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The year was 1915. World War I had begun to take its terrible toll on the lives of Australians. The long ministry of Bishop Barlow had come to an end. The question arose: who would be the new Bishop who could speak clearly and publicly on the issue of war, as well as speak pastorally and wisely to those who were in the midst of its grief? On top of a public ministry, there was the need for a unifying leader within the Diocese – one who could honour all parts of this diverse diocese, minister to and with both clergy and laity alike, and have a broad outlook that led this broad church forward in the midst of crisis. A big task at hand.

Surprisingly, only one name was put forward: Lewis Bostock Radford (born 5 June 1869). Lewis Radford was a university educated, English-born clergyman who was at the time the warden of St Paul’s College, Sydney. Radford was installed as Bishop at St Saviours Cathedral, Goulburn on 31 August 1915. But what was to be a glorious event was also a sad moment. Radford’s predecessor (Bishop Barlow) died the night before on August 30. So Radford’s Bishopric fittingly reflected the times – a time of both joy and pain.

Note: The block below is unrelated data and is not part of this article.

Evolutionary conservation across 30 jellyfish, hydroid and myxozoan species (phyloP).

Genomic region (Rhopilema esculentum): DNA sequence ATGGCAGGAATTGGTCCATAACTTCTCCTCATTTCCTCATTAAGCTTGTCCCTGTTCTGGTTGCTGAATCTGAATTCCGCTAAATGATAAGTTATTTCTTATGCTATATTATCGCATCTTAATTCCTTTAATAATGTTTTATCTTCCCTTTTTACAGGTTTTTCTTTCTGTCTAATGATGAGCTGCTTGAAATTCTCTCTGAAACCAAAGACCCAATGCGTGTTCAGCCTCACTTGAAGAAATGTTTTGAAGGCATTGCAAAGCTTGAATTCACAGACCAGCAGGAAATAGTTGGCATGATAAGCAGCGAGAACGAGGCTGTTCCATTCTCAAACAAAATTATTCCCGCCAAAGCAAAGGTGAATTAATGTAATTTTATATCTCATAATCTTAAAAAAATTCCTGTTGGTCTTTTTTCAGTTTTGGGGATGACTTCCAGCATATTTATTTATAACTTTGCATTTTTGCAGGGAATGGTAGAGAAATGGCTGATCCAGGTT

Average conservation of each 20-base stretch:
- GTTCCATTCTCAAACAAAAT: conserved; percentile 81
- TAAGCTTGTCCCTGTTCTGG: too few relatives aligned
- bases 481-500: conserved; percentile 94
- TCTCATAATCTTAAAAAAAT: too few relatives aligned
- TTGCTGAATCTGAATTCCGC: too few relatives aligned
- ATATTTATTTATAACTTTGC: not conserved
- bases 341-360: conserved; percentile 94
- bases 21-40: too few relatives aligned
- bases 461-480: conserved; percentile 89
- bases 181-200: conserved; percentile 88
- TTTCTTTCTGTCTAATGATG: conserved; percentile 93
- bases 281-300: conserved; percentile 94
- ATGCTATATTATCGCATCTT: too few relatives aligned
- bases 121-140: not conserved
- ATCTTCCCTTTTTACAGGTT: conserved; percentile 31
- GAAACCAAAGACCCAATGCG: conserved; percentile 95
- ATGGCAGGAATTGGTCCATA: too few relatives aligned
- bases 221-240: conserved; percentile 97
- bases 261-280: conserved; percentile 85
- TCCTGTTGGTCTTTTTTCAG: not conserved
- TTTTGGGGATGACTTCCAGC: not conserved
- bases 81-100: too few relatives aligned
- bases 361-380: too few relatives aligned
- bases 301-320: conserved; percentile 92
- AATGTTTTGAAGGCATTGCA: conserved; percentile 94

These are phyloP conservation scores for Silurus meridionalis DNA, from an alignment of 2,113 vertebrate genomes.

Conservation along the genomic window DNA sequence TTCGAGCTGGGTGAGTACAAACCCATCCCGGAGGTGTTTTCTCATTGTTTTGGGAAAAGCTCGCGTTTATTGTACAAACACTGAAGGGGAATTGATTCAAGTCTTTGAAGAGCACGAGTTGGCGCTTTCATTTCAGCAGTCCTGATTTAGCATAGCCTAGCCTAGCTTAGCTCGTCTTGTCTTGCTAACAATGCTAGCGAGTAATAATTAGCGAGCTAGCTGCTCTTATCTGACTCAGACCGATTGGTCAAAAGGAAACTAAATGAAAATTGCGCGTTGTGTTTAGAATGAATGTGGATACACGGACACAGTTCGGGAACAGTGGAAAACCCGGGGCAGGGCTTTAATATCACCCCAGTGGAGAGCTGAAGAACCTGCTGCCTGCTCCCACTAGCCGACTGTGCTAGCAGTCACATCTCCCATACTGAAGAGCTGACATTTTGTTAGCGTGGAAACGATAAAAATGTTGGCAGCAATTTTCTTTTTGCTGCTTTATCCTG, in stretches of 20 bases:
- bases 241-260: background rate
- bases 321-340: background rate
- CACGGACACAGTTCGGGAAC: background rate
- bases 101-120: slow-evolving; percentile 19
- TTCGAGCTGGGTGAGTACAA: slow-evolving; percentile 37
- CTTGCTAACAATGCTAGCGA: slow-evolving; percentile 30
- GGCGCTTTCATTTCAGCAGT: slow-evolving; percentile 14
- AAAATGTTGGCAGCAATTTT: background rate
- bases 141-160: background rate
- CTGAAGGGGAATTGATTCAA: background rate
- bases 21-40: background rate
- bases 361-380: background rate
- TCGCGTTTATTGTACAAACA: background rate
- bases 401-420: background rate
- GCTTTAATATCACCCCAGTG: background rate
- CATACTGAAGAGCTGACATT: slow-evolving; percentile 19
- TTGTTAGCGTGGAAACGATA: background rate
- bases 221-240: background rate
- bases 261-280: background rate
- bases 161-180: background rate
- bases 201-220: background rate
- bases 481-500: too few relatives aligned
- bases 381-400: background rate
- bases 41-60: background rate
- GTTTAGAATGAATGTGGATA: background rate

Bishop Radford threw himself into the life of Diocese. In the first four months he racked up approximately 7000kms by train, bus, hired-car and horse, confirmed 980 candidates, and didn’t take leave until 14 months later! It is a wonder he survived this time with any energy to burn.

But energy Bishop Radford had. The next almost 20 years were a hive of activity, ably supported and enabled by a very competent Registrar, Ransome Wyatt (one of the best names our Diocese has ever been blessed to have). Under Radford’s leadership, the following was initiated: home missions, schools (a heritage that our Radford College is named after), a movement to increase the participation of laity in the life of the church, and the tireless work to keep our Diocese as one that is grounded in the Prayer Book.

Throughout his Bishopric, Radford was primarily an intellectual, academic and administrator. This was vital for the time. But relationally, Bishop Radford was known to be contentious, cold, aloof and severe. His singleminded focus on issues such as the proposed Canberra Cathedral galvanised some, but alienated many. Radford was not widely liked, but he was deeply respected for being a public statesman in a time where a clear voice from the church was needed.

Bishop Radford served until his retirement on 31 December 1933. He died on 2 April 1937 in England. Touchingly, he requested his ashes to be returned to Australia, where they are now in the crypt under St John’s Church, Canberra. May our next Bishop be one who binds themself to us in a different but equally real way.

By Reverend Steve Nation
Assistant Priest, St Matthews Anglican Church, Wanniassa

NB. This is the third article in the series Know Your Bishop, which is not being published in order.

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